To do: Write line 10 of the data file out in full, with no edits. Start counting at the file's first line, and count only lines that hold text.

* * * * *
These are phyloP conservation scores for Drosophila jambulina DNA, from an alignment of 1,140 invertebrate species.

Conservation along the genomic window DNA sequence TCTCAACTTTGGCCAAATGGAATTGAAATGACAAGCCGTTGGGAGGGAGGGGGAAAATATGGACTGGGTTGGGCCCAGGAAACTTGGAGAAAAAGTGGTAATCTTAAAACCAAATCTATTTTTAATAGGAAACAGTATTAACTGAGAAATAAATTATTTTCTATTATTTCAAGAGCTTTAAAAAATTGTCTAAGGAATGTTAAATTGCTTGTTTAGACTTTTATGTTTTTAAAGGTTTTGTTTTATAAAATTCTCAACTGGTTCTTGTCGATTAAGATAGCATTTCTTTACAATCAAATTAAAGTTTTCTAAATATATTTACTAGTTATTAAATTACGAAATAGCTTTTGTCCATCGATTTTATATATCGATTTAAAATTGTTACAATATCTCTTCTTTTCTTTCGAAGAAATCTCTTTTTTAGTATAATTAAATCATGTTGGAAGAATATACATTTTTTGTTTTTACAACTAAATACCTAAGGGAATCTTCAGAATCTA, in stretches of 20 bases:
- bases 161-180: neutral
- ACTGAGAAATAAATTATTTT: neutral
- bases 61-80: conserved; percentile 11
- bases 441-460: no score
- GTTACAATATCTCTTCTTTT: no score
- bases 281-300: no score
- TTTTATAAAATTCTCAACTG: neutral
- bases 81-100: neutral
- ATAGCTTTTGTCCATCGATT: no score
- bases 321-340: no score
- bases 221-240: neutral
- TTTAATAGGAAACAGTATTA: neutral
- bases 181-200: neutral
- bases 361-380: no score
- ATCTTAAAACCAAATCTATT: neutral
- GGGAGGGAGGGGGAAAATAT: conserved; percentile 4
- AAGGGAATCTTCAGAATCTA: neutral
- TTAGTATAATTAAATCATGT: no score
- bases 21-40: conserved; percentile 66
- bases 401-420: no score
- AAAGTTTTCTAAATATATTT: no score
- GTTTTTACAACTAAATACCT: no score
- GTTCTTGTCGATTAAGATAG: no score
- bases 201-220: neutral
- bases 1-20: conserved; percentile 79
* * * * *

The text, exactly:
- bases 81-100: neutral